Dance Review: World Premiere of Natasha Bakht’s 786

Bakht photo

Natasha Bakht, University of Ottawa Faculty of Law

University of Ottawa Law Professor and Indian contemporary dancer and choreographer Natasha Bakht performed the world premiere of her dance piece 786 on Thursday, October 6, 2016 and Friday, October 7, 2016 in Toronto at the Sony Centre for the Performing Arts. 786 was commissioned by Fall for Dance North and performed as part of their 2016 festival offerings.

As the program describes, “786 is the total value of the letters in the Islamic phrase ‘Bismillah ir-Rahman ir-Rahim’, which is commonly translated as, ‘In the name of God, most gracious, most compassionate’. This is a phrase that some Muslims will often say before beginning a significant endeavour. This piece explores the sacred in the everyday. It strives to shift people’s misconceptions about Muslims, highlighting the positive aspects of this stigmatized community (communities really) including their artistic and creative sides.”

I was fortunate to be able to attend Bakht’s performance last Friday and was transported by the fluidity and precision of her movement and the potency of her expressive choreography set to a beautiful score played live on stage. It can be challenging for a solo performer to effectively fill a large stage space (such as the one at the Sony Centre for the Performing Arts) with movement. Bakht not only accomplished this with her own performance, but also established an interaction with the musicians on stage that allowed their performance to also fill the visual and auditory space with her on stage. When performing as a soloist to an audience of over 3000, every fiber of a performer’s physical, emotional, and cognitive self must be fully engaged in order to establish a connection that speaks to the audience, and Bakht effectively established this connection. The importance of this in the context of the Fall for Dance North festival is that one of the festival’s primary objectives is to reach out and establish new dance audiences through exposure to an eclectic and carefully curated offering of short dance pieces performed over a three-day period, made accessible through affordable ticket prices, free workshops, and artist talks.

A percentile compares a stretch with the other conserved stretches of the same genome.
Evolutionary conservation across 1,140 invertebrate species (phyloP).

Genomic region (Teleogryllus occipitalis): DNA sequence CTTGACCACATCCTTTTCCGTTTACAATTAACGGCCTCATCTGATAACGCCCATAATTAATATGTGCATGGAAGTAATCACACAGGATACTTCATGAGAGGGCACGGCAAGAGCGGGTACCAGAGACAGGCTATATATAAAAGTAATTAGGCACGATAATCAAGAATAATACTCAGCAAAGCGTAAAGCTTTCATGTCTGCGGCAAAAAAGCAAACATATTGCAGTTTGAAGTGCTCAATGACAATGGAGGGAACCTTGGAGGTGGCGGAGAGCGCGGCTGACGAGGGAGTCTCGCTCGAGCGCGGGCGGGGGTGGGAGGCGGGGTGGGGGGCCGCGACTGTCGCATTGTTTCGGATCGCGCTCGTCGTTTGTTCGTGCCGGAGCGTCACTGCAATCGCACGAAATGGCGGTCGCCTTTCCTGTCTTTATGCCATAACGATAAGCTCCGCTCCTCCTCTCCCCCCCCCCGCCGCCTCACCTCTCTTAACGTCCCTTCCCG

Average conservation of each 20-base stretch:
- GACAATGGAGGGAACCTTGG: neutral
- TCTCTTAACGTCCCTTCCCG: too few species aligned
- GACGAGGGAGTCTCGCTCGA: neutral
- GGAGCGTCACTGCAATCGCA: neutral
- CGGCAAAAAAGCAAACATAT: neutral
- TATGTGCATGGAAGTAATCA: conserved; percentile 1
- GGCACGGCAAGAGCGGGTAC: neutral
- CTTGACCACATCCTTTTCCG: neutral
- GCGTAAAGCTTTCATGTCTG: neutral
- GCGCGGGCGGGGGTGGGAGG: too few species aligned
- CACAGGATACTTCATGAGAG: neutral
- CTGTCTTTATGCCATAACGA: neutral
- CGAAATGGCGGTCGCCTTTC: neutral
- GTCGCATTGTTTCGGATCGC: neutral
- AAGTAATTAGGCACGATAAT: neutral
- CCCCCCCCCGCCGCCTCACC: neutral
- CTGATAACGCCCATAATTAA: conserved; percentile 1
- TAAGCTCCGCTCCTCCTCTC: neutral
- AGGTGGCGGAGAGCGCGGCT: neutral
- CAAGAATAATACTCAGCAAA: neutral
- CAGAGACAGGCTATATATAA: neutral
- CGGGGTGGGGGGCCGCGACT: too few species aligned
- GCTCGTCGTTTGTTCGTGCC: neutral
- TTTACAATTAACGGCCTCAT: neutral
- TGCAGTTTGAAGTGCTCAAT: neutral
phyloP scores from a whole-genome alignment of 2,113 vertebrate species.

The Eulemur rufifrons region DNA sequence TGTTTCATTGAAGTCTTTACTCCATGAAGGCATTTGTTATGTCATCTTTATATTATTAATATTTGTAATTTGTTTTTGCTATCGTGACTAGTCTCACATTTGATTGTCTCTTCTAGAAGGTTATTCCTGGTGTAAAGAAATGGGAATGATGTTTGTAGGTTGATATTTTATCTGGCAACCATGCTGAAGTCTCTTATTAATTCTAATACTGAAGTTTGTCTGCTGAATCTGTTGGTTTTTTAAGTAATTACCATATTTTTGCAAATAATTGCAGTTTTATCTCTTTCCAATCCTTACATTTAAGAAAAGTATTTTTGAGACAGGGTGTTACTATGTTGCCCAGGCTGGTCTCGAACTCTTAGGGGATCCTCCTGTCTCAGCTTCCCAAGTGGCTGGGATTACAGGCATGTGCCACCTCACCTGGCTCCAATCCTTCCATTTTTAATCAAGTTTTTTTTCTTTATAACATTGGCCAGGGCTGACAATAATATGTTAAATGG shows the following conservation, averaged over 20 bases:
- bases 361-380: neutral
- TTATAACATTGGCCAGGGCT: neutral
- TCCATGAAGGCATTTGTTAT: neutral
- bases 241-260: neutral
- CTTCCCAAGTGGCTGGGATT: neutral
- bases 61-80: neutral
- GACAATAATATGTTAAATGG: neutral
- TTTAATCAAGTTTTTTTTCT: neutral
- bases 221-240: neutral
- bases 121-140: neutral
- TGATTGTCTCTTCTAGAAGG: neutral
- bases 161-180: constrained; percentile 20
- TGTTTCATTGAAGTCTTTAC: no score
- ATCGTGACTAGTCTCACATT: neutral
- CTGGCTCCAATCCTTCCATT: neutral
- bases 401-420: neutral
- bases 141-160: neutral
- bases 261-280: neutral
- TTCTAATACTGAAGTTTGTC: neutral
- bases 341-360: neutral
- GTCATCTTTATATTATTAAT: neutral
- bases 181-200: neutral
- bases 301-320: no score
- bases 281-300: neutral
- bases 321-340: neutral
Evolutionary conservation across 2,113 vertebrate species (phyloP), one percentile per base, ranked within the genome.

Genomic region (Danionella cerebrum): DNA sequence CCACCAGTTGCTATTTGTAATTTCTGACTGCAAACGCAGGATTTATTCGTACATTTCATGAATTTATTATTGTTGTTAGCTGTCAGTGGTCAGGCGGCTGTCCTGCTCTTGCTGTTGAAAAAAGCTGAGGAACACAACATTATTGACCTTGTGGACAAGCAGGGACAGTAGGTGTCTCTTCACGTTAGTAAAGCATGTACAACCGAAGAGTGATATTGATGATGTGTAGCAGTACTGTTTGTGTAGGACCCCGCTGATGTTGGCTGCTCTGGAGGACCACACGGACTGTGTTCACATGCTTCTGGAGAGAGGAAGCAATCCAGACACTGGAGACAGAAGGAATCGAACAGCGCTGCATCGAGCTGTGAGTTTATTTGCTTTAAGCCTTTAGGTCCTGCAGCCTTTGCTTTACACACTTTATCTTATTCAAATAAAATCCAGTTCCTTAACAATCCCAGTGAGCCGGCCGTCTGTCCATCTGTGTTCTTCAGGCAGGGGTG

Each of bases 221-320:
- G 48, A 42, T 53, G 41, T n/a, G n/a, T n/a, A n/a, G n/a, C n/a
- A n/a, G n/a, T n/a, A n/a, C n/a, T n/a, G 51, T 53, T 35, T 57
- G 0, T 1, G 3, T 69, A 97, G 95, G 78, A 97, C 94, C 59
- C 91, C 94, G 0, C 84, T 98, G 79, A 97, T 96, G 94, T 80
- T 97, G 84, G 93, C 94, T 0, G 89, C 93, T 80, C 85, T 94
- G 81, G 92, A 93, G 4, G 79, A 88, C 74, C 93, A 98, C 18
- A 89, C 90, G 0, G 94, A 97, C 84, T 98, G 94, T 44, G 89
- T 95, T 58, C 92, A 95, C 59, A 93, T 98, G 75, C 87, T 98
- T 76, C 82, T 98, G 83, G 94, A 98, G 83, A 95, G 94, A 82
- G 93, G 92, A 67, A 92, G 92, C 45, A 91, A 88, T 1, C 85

On a more personal note, as a legal academic/dancer/choreographer myself, I’m interested in how the different worlds and languages of law and legal academia, and art, and dance specifically, interact, reflect, overlap, and diverge from each other. These two worlds can be logistically and cognitively difficult to balance on a day-to-day, week-to-week basis, but also extremely rewarding, especially when they complement each other so well—as exhibited by 786, and Bakht’s work in general. As Bakht’s contributions in the sphere of legal academia reach into issues of women’s equality, religious freedom, law and culture, and minority rights, her contribution to the world of dance and art with 786 is a compelling complement to her academic work and an example of the synergy that can exist between the languages of law and dance.

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